It's a new year, and you might be thinking about trying new things. If you don't play solo board games already, I highly recommend the experience. In fact, this post will be a list of 5 easy, cheap board games that can be played solo. It's aimed at those of you who want to put a toe in the water of solo gaming goodness, but aren't sure if you're ready to dive in.
I had three main criteria when I created this list. 1) The games must be inexpensive ($30 or less). 2) The games must be easy to learn. 3) This is the obvious one: The game has to be fun.
Because of the criteria I chose, my list will be missing some of the mainstays of solo board gaming like Mage Knight or Robinson Crusoe. These games are amazing and you should absolutely play them. If you already play them with friends, by all means try them solo! But I would under no circumstances recommend these as first forays into solo gaming unless you're really hardcore and/or have a lot of disposable income.
So without further ado, here is my list of starter solo games:
1) Friday by Friedemann Friese
($13.64 on Amazon and $13.99 on CoolStuffInc at time of writing)
Yes. That alliteration is deliberate. Friday is a simple, readily-available solitaire card game that you should be able to purchase for less than $15. The concept of the game is that you are Friday, and the clueless and annoying Robinson Crusoe has washed up on your island. Your job is to help him learn the ropes, escape the island, and give you some peace by encountering various challenges in the jungle and then successfully battling some evil pirates. I've previously reviewed Friday on this blog.
2) Onirim by Shadi Torbey
($22.49 on Amazon and $16.99 on CoolStuffInc at time of writing)
Onirim is another simple solitaire card game (although it has co-op rules if you want to add a second person). In this game, the cards represent a labyrinth within a dream world, and you are navigating it while you sleep. Your goal is to escape the labyrinth before you run out of cards, but there are nightmares hiding within the deck that will halt your progress. Onirim is a meditative game with beautiful card art. The box also includes several expansions, so you can try several variations without making any additional purchases. Zee Garcia of The Dice Tower adores this game and has filmed a concise video review.
3) Sylvion by Shadi Torbey
($24.23 on Amazon and $16.99 on CoolStuffInc at time of writing)
Sylvion is a solitaire game set in the same universe as Onirim, but it plays completely differently. Sylvion is a tower defense game in which you control woodland creatures trying to save their home from a forest fire. Each card has a different effect, so you have to choose which strategies to deploy at which moments. To play most of the cards, you have to discard others from your hand, which makes every decision more meaningful. In the advanced version of Sylvion, you draft cards before actual play begins, which provides an additional strategic challenge. I really like this one.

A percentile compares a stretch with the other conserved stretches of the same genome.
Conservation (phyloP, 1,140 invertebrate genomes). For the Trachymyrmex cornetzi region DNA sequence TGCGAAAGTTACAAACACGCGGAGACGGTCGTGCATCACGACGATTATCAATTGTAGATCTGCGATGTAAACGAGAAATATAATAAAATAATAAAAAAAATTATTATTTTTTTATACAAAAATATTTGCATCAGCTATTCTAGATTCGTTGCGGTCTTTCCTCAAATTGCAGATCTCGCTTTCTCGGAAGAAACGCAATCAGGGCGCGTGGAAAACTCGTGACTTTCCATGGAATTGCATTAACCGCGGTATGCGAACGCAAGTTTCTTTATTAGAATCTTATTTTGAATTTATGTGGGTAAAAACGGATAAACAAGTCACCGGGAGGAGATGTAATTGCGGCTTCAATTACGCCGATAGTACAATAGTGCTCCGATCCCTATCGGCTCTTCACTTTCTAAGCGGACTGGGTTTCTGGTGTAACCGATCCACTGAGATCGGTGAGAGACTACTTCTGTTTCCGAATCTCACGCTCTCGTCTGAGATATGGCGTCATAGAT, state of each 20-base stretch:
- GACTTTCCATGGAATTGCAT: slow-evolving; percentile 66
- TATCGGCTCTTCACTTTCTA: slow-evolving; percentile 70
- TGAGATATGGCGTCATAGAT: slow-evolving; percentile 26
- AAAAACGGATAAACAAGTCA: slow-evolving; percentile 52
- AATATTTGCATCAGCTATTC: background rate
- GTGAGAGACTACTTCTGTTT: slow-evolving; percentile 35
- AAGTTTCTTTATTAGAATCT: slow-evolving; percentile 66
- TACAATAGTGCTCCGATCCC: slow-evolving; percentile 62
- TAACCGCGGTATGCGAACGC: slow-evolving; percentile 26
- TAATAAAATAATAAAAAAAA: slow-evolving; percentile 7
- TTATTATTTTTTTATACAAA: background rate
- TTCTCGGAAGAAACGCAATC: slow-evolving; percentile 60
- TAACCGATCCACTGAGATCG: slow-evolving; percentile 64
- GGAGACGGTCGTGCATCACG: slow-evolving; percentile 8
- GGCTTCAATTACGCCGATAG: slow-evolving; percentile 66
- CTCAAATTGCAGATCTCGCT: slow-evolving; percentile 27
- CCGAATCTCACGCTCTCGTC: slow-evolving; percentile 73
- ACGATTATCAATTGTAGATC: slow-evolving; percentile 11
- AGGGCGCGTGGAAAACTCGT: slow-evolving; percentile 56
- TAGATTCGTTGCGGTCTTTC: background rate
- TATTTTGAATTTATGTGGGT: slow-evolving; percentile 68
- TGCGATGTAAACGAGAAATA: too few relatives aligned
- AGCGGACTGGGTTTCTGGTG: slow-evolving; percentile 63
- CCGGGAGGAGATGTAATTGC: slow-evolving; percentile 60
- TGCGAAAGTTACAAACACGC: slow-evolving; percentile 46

4) Ascension: Deckbuilding Game by John Fiorillo and Justin Gary
($30.34 on Amazon and $27.49 on CoolStuffInc at time of writing)
Ascension is a two-person deck building game that was designed by pro Magic: The Gathering players. Official solo rules were not published until the Storm of Souls expansion, but you can buy any version of the game that you want and download a .pdf of the SoS rules. For me, it scratches that collectible card game itch, but everything I really need can be contained within a single box. You can try out different factions, experiment with how different card mechanics work together, and acquire or defeat increasingly powerful cards. I have discussed Ascension on this blog here.
5) Castle Panic by Justin de Witt
($22.49 on Amazon and $23.99 on CoolStuffInc at time of writing)
Castle Panic is a cooperative tower defense game with official solo rules. The goal of the game is to defend your castle against attacking hordes of trolls, orcs, and goblins, and you win when the last monster is defeated and at least one of your castle towers is still standing. Castle Panic is a great introductory co-op or solo game and it has one of the clearest rule books I've ever read. Even better, if you try the game and like it, you can purchase expansions that vastly improve upon the original concept. (The Wizard's Tower expansion is essential.) I have previously reviewed the game on this blog.
6) Bonus Suggestion: Any Co-Op Game You Already Own and Like
A lot of solo players enjoy playing co-op games on their own by controlling multiple characters. Have you ever wanted to make all of the decisions in Pandemic without feeling like a jerk? This is your chance! Other excellent choices include Sentinels of the Multiverse and Eldritch Horror. If it's already in your house and it's a co-op, you can probably enjoy a solo play session.
If you're curious about solo board gaming and are looking for somewhere to start, I hope this list has been helpful for you. The world of solo gaming is increasingly vast and exciting. Perhaps we will soon be playing alone, together!